Dental Cavities

Dental cavities (also known as dental caries) may be painful—but not necessarily in the beginning, so if you suspect you have teeth that have the telltale tiny holes caused by bacteria that feed on sugar, it’s critical to see a dentist immediately. Some 92% of Americans do have cavities sometime during their lives—it’s second only to the common cold among diseases—and these can lead to problems far more serious.

If you eat sugary and sticky foods or drink sweet beverages (candy, ice cream, cereals, sodas, coffee) and don’t brush and floss right away (or don’t do a good job of it when you do), bacteria form a sticky film called plaque, and this begins to eat away at the hard enamel surface of your teeth. Once the bacteria reach the next layer of the tooth, the dentin, a cavity forms. There are also other risk factors for getting cavities, such as having a dry mouth normally or as a side-effect of medications, or frequent heartburn (because the acid erodes enamel). Infants may get cavities if they’re fed at bedtime.

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DENTAL RESTORATIONS

If you do have a cavity, the dentist will first clear out the decay, clean the area, and fill it with material that will make it hard for bacteria to enter. In the old days, the best material for dental fillings was gold, but nowadays porcelain inlays or onlays are great for large cavities, custom-designed by a dental lab, which can be made to look like your natural teeth and are very durable).

The most popular filling material are made of composite resin, a material that can be made to match the color of your own teeth and last 3 to 10 years, but they stain easily from coffee, tea, and tobacco unless you clean them immediately afterwards.

All of these are increasingly requested to replace traditional silver amalgam fillings, out of concern for their mercury content and cosmetic reasons.

If the cavity infection has gotten so deep that it has damaged the root nerves of the tooth, your dentist will explain the need to first do a root canal or a procedure called pulp capping, then repairing the top of the tooth according to its needs, which might include placing a crown on top of the natural tooth.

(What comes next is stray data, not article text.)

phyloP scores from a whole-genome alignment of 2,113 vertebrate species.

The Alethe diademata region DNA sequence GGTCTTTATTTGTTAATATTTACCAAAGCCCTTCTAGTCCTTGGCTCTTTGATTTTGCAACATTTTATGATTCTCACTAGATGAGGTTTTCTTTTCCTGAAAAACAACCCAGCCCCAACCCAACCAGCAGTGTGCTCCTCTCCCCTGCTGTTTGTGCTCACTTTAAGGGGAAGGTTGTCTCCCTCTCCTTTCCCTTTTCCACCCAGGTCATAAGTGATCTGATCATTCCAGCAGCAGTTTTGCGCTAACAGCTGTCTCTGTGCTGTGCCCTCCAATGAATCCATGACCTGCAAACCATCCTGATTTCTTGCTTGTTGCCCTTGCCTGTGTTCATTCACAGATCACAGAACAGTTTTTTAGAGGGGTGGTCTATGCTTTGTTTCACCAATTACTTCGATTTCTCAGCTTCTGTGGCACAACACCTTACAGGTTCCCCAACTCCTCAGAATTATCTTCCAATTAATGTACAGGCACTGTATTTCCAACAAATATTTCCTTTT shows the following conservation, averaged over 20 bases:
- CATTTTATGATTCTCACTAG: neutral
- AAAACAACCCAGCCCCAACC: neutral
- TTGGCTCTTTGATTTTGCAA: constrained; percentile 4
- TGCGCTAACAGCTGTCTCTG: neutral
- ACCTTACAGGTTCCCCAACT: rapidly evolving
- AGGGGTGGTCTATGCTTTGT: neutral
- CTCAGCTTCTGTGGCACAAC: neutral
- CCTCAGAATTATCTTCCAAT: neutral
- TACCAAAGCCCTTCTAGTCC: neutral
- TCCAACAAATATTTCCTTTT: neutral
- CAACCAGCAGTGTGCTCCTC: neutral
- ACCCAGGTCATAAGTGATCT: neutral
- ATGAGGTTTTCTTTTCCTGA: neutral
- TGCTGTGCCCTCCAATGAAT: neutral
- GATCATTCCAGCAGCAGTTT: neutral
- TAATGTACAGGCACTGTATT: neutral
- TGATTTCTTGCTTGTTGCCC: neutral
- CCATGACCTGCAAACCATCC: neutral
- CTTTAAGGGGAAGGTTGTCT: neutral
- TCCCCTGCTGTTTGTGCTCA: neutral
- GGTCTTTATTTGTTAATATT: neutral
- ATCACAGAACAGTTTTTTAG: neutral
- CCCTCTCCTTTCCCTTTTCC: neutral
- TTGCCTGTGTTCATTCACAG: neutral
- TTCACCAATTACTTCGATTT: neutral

Unless cavities are treated as soon as possible, they can lead to periodontal disease, the gum infection that will result in the loss of teeth.

The best way to help prevent cavities is to spend a few minutes twice a day to thoroughly floss and brush (with fluoride toothpaste), which may mean bringing a small kit to work and on trips. You may also want to use a high-grade mouthwash afterwards that does more than freshen breath. If you have problem areas, a dental manual mini-pick with bristles or a water pick can help.

 

Chewing sugar-free gum can actually be helpful if it uses xylitol as the sweetener, since that has been shown to fight caries in several ways (stimulating saliva flow, raise the pH of plaque, and reducing bacteria). Also, try to reduce sugar in your diet to 10% of calories and make sure what you eat and the nutritional supplements you take provide adequate calcium, magnesium, and vitamin D, which are important in the formation of enamel.

 

To have an examination to see whether you have cavities that need to be treated and find out the status of your overall oral health, call Wilshire Smile Studio now for an appointment: 323-DENTIST (336-8478).

 

When to replace old fillings?

Tooth fillings usually last for many years before they need to be replaced. Fillings can wear out over years of chewing, clenching and grinding your teeth and require premature replacements. If you notice signs of wear on your fillings (cracks or worn areas), address these concerns during your regular check-ups or call our office for an appointment before you are due for your cleaning.

Neglect to maintain your fillings may lead to root canals, cracked teeth and pain. Your fillings may (amalgams) shrink and cause leakage. We may recommend replacing your fillings with full or partial crown restorations.

Potential problems with defective fillings

It is very important to know about potential problems to prevent further damage. These are some complications to watch for.

  • Infection. Old fillings may shrink and will pull away from the tooth. Visit our office as soon as possible to address the problems.
  • Damage. Fillings can crack, break and fail. This can be caused by pressure while chewing, sports and life accidents. It is very important to address these problems with our office as soon as possible.
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